Now having given you a crash-course in SLM and having brought it into a broader context, let’s go to the original topic ‘impact matters’ and first asking the question, what actually should be put into an SLA. In practice, availability is for sure THE service level that customers are interested in. The Business wants to work and if IT Services are not available, this is bad. Depending on the service criticality, which is usually determined by the criticality of the supported business service, the desired level of service is agreed with the customer. If the Business Processes supported by the Flight Information Service are more critical than the Business Processes supported by e-Mail, then the Flight Information Services needs higher availability design. Higher availability means higher cost. Looking at it from a Risk Management perspective it is also a way to get business risks (expressed by probability x impact) under control. The agreed service availability has a direct impact on how the service solution is built (the so-called design for availability & recovery). The problem with all that is that availability targets are built on expectation and probability, but it doesn’t tell you anything about when the Unavailability actually happens and what it means to the business ($$$) in the very specific situation the business is in. Let’s have a look at this logic:
- An IT Service is not available
- This has a negative impact on the users and business processes
- This might have a direct negative impact on the return on investment (ROI) or reputation (VOI) of the company
Again, classical Service Level Management is only focusing on the first one. But at the end of the day the customers want to have the third one under control. Let’s make two negative examples, both with same negative SLA breach and penalty, but different financial impact to the company:
- In June, overall e-Mail Service availability was only 99% percent. A malus penalty of $10’000 was paid by the provider due to the SLA breach, as defined in the SLA. User impact was significant, 2000 Users reported to the Service Desk during the outage, but no real financial damage to the company has been proven.
- In July, the e-Mail Service availability was again 99% and the $10’000 penalty was paid. User impact was moderate (holiday season), 500 Users reported to the Service Desk, however it turned out that a couple of Sales Persons were unable to close their deals and lost business. There was a financial damage of $50’000 due to the eMail Outage.
You see, both cases are same from SLA-perspective, but from business perspective the first one was meaningless, the second one not. From a risk insurance perspective, the penalty for the first case should have been $0, for the second $50’000.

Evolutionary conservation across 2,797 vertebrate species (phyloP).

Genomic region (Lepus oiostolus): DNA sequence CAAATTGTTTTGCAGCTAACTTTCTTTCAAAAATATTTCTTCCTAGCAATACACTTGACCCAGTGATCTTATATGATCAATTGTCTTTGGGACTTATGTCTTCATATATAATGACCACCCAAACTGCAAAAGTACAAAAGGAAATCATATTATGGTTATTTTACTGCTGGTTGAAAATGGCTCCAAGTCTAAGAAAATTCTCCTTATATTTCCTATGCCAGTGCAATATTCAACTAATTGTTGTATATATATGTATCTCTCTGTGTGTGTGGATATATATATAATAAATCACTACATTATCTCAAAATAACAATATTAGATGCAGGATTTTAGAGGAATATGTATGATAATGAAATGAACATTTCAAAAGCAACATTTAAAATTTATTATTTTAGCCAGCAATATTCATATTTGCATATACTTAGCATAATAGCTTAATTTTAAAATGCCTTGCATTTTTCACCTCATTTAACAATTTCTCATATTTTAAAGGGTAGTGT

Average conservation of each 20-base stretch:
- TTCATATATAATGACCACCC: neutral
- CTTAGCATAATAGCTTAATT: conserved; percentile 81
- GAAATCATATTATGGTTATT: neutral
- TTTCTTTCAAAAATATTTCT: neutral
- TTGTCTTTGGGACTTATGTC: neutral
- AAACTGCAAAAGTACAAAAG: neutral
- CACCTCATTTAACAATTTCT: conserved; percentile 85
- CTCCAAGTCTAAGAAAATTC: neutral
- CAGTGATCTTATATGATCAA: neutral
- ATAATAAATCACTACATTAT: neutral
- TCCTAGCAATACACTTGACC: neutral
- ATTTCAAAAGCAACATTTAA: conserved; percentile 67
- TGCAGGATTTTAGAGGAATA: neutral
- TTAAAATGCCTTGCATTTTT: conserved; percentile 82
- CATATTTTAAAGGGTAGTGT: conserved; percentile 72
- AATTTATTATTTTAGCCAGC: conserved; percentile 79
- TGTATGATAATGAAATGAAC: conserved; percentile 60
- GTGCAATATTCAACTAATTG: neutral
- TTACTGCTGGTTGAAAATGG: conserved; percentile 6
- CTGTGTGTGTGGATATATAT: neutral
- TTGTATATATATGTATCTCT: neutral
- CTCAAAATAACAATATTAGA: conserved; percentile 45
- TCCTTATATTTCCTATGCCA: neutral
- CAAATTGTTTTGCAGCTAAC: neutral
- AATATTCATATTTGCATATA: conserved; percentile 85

For me this has the following consequences to the SLM approach:
- Do not only measure the service by its warranty aspects (e.g. availability) but measure the real financial impact to the business if targets are not met
- The same applies when defining Service Level Targets, try to make the link to business impact, and not only looking at the Service itself
This sound easier than it is, because first of all the provider has only the IT Service under control, therefore only wants to be liable for this. Secondly the financial impact is always something you identify restropectly, it is therefore key how the Service provider reacts to an outage or performance decrease with potential negative business impact. This brings us to the topic of Incident Management, the process which actually handles outages to restore service operation as quick as possible. Incident Handling always needs to be part of an SLA. This is per se nothing new, but you have to do it right:
- Focus on Major Incidents. These are the Incidents that ‘hurt’ and where there is most probably a real link between Service Unavailability, User Impact and negative financial Impact
- Make sure you exactly measure each Major Incidents and understand each time the negative business impact
- As a customer, try to agree in the SLA on the maximum allowed business impact (financially). Penalties should be based on business impact and this will force the provider to put the right priorities, when an incident happens.
To sum up: A good SLA should achieve the right balance between proactive and reactive measures. Availability targets make sure, the Service and underlying systems have the right availability design and generally meet availability expectations, reactive incident targets based on Business impact makes sure the right priorities are set when the incident actually happens.